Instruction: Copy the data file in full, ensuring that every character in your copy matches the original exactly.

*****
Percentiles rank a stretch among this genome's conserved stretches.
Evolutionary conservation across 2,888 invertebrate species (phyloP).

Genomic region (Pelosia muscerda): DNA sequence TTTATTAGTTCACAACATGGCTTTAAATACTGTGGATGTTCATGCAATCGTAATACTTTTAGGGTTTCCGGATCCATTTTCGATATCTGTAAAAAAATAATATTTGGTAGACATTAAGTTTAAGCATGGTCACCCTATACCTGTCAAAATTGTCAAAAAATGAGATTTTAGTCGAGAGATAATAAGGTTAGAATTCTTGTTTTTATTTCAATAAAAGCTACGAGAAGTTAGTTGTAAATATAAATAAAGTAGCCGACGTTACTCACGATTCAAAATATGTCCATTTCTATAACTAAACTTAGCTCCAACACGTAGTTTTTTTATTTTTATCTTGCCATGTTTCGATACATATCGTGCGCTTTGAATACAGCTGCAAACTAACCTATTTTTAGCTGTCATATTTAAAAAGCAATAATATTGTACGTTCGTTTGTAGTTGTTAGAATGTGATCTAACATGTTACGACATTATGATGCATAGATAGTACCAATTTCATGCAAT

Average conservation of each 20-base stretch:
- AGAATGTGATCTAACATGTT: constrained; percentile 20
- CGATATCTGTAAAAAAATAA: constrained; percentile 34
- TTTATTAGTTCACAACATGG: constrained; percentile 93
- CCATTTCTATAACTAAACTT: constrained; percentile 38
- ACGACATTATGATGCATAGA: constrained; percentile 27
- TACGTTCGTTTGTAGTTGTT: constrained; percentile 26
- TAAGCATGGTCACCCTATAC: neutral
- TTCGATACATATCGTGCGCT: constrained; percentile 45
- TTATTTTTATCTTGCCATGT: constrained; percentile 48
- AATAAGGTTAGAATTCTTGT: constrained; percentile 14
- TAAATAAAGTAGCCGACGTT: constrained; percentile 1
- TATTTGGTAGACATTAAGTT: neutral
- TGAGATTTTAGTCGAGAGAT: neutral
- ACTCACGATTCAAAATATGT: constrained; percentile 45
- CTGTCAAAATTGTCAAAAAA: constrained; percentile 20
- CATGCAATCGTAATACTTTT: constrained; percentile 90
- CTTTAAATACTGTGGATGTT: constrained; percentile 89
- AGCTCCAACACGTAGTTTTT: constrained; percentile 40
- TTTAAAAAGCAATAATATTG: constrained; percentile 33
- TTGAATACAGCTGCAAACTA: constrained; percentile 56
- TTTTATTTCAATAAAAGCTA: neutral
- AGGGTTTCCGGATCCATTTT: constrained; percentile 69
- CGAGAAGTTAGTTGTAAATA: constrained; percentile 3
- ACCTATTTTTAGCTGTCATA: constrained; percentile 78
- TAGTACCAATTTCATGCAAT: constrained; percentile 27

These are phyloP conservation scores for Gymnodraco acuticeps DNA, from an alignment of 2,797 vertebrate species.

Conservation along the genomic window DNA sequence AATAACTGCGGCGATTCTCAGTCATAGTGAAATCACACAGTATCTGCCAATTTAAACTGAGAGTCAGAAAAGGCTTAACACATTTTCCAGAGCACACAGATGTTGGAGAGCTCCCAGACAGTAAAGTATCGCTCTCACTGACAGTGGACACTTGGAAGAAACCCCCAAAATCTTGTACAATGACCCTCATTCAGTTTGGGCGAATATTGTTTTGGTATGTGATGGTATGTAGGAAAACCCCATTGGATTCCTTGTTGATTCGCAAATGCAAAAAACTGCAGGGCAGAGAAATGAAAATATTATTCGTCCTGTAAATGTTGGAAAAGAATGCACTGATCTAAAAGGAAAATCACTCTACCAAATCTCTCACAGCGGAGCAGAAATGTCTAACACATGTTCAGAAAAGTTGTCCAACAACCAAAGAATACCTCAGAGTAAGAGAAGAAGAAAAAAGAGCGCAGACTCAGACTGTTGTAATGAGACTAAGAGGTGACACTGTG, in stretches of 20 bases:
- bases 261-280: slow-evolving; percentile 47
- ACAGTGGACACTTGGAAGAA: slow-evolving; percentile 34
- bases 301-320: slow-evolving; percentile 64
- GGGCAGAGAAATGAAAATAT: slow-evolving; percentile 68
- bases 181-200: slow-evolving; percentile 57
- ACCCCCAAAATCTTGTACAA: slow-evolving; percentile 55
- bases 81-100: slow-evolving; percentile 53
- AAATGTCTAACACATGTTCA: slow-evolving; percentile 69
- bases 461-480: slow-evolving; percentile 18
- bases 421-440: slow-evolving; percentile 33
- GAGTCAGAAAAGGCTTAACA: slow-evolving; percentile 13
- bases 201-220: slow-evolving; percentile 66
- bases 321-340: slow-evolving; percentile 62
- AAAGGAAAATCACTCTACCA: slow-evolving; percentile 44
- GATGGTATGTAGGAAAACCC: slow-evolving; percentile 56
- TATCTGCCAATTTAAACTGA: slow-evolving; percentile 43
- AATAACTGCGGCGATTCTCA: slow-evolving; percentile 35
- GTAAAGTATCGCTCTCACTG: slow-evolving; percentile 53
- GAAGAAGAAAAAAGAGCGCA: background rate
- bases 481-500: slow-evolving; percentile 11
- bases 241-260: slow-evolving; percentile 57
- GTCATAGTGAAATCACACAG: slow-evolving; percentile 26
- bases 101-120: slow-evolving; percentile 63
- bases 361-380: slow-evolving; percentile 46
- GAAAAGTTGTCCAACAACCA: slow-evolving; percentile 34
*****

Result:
Percentiles rank a stretch among this genome's conserved stretches.
Evolutionary conservation across 2,888 invertebrate species (phyloP).

Genomic region (Pelosia muscerda): DNA sequence TTTATTAGTTCACAACATGGCTTTAAATACTGTGGATGTTCATGCAATCGTAATACTTTTAGGGTTTCCGGATCCATTTTCGATATCTGTAAAAAAATAATATTTGGTAGACATTAAGTTTAAGCATGGTCACCCTATACCTGTCAAAATTGTCAAAAAATGAGATTTTAGTCGAGAGATAATAAGGTTAGAATTCTTGTTTTTATTTCAATAAAAGCTACGAGAAGTTAGTTGTAAATATAAATAAAGTAGCCGACGTTACTCACGATTCAAAATATGTCCATTTCTATAACTAAACTTAGCTCCAACACGTAGTTTTTTTATTTTTATCTTGCCATGTTTCGATACATATCGTGCGCTTTGAATACAGCTGCAAACTAACCTATTTTTAGCTGTCATATTTAAAAAGCAATAATATTGTACGTTCGTTTGTAGTTGTTAGAATGTGATCTAACATGTTACGACATTATGATGCATAGATAGTACCAATTTCATGCAAT

Average conservation of each 20-base stretch:
- AGAATGTGATCTAACATGTT: constrained; percentile 20
- CGATATCTGTAAAAAAATAA: constrained; percentile 34
- TTTATTAGTTCACAACATGG: constrained; percentile 93
- CCATTTCTATAACTAAACTT: constrained; percentile 38
- ACGACATTATGATGCATAGA: constrained; percentile 27
- TACGTTCGTTTGTAGTTGTT: constrained; percentile 26
- TAAGCATGGTCACCCTATAC: neutral
- TTCGATACATATCGTGCGCT: constrained; percentile 45
- TTATTTTTATCTTGCCATGT: constrained; percentile 48
- AATAAGGTTAGAATTCTTGT: constrained; percentile 14
- TAAATAAAGTAGCCGACGTT: constrained; percentile 1
- TATTTGGTAGACATTAAGTT: neutral
- TGAGATTTTAGTCGAGAGAT: neutral
- ACTCACGATTCAAAATATGT: constrained; percentile 45
- CTGTCAAAATTGTCAAAAAA: constrained; percentile 20
- CATGCAATCGTAATACTTTT: constrained; percentile 90
- CTTTAAATACTGTGGATGTT: constrained; percentile 89
- AGCTCCAACACGTAGTTTTT: constrained; percentile 40
- TTTAAAAAGCAATAATATTG: constrained; percentile 33
- TTGAATACAGCTGCAAACTA: constrained; percentile 56
- TTTTATTTCAATAAAAGCTA: neutral
- AGGGTTTCCGGATCCATTTT: constrained; percentile 69
- CGAGAAGTTAGTTGTAAATA: constrained; percentile 3
- ACCTATTTTTAGCTGTCATA: constrained; percentile 78
- TAGTACCAATTTCATGCAAT: constrained; percentile 27

These are phyloP conservation scores for Gymnodraco acuticeps DNA, from an alignment of 2,797 vertebrate species.

Conservation along the genomic window DNA sequence AATAACTGCGGCGATTCTCAGTCATAGTGAAATCACACAGTATCTGCCAATTTAAACTGAGAGTCAGAAAAGGCTTAACACATTTTCCAGAGCACACAGATGTTGGAGAGCTCCCAGACAGTAAAGTATCGCTCTCACTGACAGTGGACACTTGGAAGAAACCCCCAAAATCTTGTACAATGACCCTCATTCAGTTTGGGCGAATATTGTTTTGGTATGTGATGGTATGTAGGAAAACCCCATTGGATTCCTTGTTGATTCGCAAATGCAAAAAACTGCAGGGCAGAGAAATGAAAATATTATTCGTCCTGTAAATGTTGGAAAAGAATGCACTGATCTAAAAGGAAAATCACTCTACCAAATCTCTCACAGCGGAGCAGAAATGTCTAACACATGTTCAGAAAAGTTGTCCAACAACCAAAGAATACCTCAGAGTAAGAGAAGAAGAAAAAAGAGCGCAGACTCAGACTGTTGTAATGAGACTAAGAGGTGACACTGTG, in stretches of 20 bases:
- bases 261-280: slow-evolving; percentile 47
- ACAGTGGACACTTGGAAGAA: slow-evolving; percentile 34
- bases 301-320: slow-evolving; percentile 64
- GGGCAGAGAAATGAAAATAT: slow-evolving; percentile 68
- bases 181-200: slow-evolving; percentile 57
- ACCCCCAAAATCTTGTACAA: slow-evolving; percentile 55
- bases 81-100: slow-evolving; percentile 53
- AAATGTCTAACACATGTTCA: slow-evolving; percentile 69
- bases 461-480: slow-evolving; percentile 18
- bases 421-440: slow-evolving; percentile 33
- GAGTCAGAAAAGGCTTAACA: slow-evolving; percentile 13
- bases 201-220: slow-evolving; percentile 66
- bases 321-340: slow-evolving; percentile 62
- AAAGGAAAATCACTCTACCA: slow-evolving; percentile 44
- GATGGTATGTAGGAAAACCC: slow-evolving; percentile 56
- TATCTGCCAATTTAAACTGA: slow-evolving; percentile 43
- AATAACTGCGGCGATTCTCA: slow-evolving; percentile 35
- GTAAAGTATCGCTCTCACTG: slow-evolving; percentile 53
- GAAGAAGAAAAAAGAGCGCA: background rate
- bases 481-500: slow-evolving; percentile 11
- bases 241-260: slow-evolving; percentile 57
- GTCATAGTGAAATCACACAG: slow-evolving; percentile 26
- bases 101-120: slow-evolving; percentile 63
- bases 361-380: slow-evolving; percentile 46
- GAAAAGTTGTCCAACAACCA: slow-evolving; percentile 34